BumpTop Mac is Now Available


For those of you looking for a different desktop experience, BumpTop Mac is now available for public consumption.

Almost four years ago we got a glimpse of the BumpTop prototype, and the application of physics to desktop-based files looked great. Since then, the Windows version has been made available, and the Mac version has been in closed beta (as I’ve mentioned previously). I still like the concept, and it definitely feels like it was made for OS X (versus just a Windows port) which is ideal. To find out more about what BumpTop Mac does, and why (or why not) it may be useful for you, read on.

The good folks at BumpTop brand it as, “Your Mac Desktop, Reinvented,” which I believe is a fair statement. Though I look at it more as what Path Finder did for the Finder — it adds a bunch of features, and makes the standard OS X desktop prettier (in some ways).

Essentially, BumpTop works to make your computer desktop more like your physical desktop. It adds walls around the flat space that allow you to pin things up ‘out of the way’, it lets you click and fling files across the space using physics characteristics (so if one file is represented as larger, it will crash through a group of smaller files), and more. The best, and most useful feature, in my opinion, is the Piles concept. Clicking and dragging a circle around several files allows you to group them together into a pile, signifying relevance to one another. Of course, all of this is great, but assumes that you keep lots of files and ‘stuff’ on your desktop — which goes against my Desktop Zero concept, but to each his/her own!

Does all of this sound interesting to you? If so, you can download BumpTop Mac for free. Should you decide you want to upgrade to the Pro version, it will cost you $29. The Pro price tag brings with it some extra bling features like unlimited sticky notes and the ability to flip through your Piles, as well as ‘Find-as-you-type’ search, multi-touch gestures, and preferred support. (As a note, the multi-touch gestures currently support the MacBook line’s trackpads — there is no mention of the Magic Mouse.) Are those things worth the price to you? It’s very possible that they are, and who are we kidding, it’s a very cool concept to play with. But try the free version first and see if this alternate way of handling your desktop jives with your workflow.


Rushabh Mehta

I use this with my magic mouse(with the free version) and i have to say its awesome!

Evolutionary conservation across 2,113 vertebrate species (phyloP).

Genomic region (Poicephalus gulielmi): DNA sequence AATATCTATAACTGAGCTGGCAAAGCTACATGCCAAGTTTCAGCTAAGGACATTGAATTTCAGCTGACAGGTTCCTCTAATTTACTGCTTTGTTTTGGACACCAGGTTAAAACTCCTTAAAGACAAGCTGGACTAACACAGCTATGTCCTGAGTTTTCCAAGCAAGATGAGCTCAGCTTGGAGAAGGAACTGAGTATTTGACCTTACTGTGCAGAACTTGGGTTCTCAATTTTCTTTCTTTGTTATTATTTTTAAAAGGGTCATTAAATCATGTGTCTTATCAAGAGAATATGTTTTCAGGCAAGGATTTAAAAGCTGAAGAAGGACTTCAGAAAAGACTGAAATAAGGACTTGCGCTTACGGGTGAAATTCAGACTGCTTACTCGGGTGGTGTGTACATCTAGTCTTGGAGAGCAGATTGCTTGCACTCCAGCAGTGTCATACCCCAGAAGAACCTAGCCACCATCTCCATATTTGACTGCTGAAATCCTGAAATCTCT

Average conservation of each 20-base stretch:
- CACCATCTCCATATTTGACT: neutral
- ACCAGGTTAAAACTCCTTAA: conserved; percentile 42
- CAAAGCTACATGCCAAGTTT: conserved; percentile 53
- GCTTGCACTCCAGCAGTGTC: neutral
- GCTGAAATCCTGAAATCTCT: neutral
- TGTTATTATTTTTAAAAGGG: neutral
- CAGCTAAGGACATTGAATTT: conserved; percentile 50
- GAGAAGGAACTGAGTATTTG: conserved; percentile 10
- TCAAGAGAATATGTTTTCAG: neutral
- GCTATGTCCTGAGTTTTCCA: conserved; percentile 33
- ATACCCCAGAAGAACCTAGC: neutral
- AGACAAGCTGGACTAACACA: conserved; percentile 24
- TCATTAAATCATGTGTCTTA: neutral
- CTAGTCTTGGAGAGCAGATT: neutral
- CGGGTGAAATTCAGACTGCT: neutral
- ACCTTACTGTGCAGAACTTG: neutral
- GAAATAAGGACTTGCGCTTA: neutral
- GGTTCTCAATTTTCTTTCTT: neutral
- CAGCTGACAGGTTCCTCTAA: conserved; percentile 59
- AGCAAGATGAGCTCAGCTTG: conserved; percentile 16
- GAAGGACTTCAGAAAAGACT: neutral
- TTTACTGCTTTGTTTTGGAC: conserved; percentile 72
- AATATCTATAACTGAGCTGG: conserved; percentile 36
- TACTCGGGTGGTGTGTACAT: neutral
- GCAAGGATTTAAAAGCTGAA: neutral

for anyone interested on using it with the magic mouse, just use bettertouchtool and assign the shortcuts to the gestures

Nick Santilli

@Chris – I haven’t had any fans running while using BumpTop over an extended period of time (while tooling around with it). But i’m also not using it intensively and with maxed out features (wallpaper, lots of files, etc)

Chris Wanja

Does any one have an performance specs? Interested in using this, but would like to know if it drags down the RAM, CPU, or spins up the fans in any way.



Tried it out, but the Mac version seems to be missing a bunch of the features of the Windows version… you can’t put different wallpapers on each “wall”/floor, the icons aren’t dragged around with momentum, they don’t bump into each other, etc.

That said, I think it’d be a fantastically useful app for people who like to keep a billion things on their desktop and are looking to get organized.

I’d probably use the Windows version at work, but I have two monitors, and BumpTop on Windows only seems to work for one monitor at a time. Ah well.

– chrish

Derek Organ

I meant on there website is were it looks tacky.. not on theappleblog. I fully understand that is were they hosted it and its totally fine looking in this article.

Their website looks pretty well designed I just think the youtube lets it down a bit. A higher quality vimeo hosted one or something would look nicer. I’m sure they will be looking at these comments.

you guys are great :)

Derek Organ

It looks pretty and all that but I can’t see it being practical for everyday use. In my opinion the desktop/OS should be as invisible as possible to allow you to get where you want to quickly and get on with what you are doing. E.g. browsing, coding, authoring, photoshopping, etc.

What does this do to help you do that?

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